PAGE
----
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President Bush on Thursday proposed spending an additional $770 million in emergency food assistance for poor countries, responding to rising food prices that have resulted in social unrest in several nations.

The president’s proposal came only days after Democrats in Congress had called for increases, and it received a largely positive response, though some Democrats criticized the fact that the additional aid would not be available until the next fiscal year, which begins in October.

Bush’s proposal, announced in a previously unscheduled appearance in the East Room of the White House, underscored how quickly the global food crisis has risen to the top of Washington’s agenda.

The administration in April ordered the Department of Agriculture to release $200 million in commodities paid for by a special trust fund, while the U.S. Agency for International Development promised $40 million more in emergency aid to countries hardest hit by soaring prices and shortages.

“In some of the world’s poorest nations, rising prices can mean the difference between getting a daily meal and going without food,” Bush said.

The $770 million would be included in next year’s budget, increasing total U.S. food assistance to $2.6 billion, the deputy budget director, Stephen S. McMillin, said in a telephone conference. In the current year, the administration has proposed spending $2.3 billion, he said.

Sen. Richard J. Durbin of Illinois, the chamber’s second-ranking Democrat, welcomed the president’s proposal “as a sign of the magnitude of this problem.”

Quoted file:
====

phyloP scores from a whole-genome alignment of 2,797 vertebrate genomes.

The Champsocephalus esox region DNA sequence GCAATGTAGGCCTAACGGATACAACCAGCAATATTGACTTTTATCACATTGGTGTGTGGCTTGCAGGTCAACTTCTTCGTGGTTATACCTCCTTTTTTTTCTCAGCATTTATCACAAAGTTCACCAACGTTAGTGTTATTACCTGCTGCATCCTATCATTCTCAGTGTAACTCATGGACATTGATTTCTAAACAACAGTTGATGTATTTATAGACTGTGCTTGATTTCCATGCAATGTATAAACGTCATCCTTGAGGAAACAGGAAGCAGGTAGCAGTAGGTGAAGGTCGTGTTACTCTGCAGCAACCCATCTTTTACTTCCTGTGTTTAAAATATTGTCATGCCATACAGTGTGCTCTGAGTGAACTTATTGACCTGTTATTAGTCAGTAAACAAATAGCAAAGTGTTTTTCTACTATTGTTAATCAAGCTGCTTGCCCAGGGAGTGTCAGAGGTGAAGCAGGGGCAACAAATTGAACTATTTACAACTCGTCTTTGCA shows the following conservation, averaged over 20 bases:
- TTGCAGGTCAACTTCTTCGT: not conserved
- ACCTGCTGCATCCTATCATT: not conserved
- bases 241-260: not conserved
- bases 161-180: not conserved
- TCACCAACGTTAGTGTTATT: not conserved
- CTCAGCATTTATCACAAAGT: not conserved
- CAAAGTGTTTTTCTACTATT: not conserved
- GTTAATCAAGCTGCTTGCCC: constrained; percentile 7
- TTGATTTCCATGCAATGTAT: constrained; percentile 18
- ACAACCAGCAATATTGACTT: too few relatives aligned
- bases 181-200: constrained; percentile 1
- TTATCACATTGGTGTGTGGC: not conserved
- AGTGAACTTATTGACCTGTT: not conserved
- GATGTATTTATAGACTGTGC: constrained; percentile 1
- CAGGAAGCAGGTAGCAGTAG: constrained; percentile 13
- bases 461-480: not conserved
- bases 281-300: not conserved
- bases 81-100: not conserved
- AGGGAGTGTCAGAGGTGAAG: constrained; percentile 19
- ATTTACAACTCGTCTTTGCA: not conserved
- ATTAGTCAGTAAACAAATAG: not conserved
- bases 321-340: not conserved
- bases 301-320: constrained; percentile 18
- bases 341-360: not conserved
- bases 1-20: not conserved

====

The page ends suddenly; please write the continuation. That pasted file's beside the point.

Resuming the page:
But another Democrat, Sen. Robert P. Casey Jr. of Pennsylvania, said in a telephone interview that the administration needed to act with “a real sense of urgency” and endorse a swifter increase.

Casey and Durbin this week asked the administration for an immediate $200 million increase in foreign food aid, on top of a $350 million emergency package the administration has already proposed in a supplemental spending measure.

In his remarks, Bush also called on other countries to ease trade barriers restricting agricultural imports or exports and to lift bans on genetically modified foods. He urged Congress to give the government greater flexibility in dispersing assistance. He said the administration wants to use a quarter of all the U.S. aid to buy food from foreign countries rather than here in the United States.

“In order to break the cycle of famine that we’re having to deal with too often in a modern era, it’s important to help build up local agriculture,” he said. But he did not insist on that approach as a condition for increasing aid.

The proposal received strong support on Thursday from the charity Oxfam America. “While America provides half of the world’s food aid, this generosity is undermined by legal restrictions and bureaucracy, as food aid must be purchased in the U.S. and transported on U.S.-flagged ships,” Oxfam said in a statement.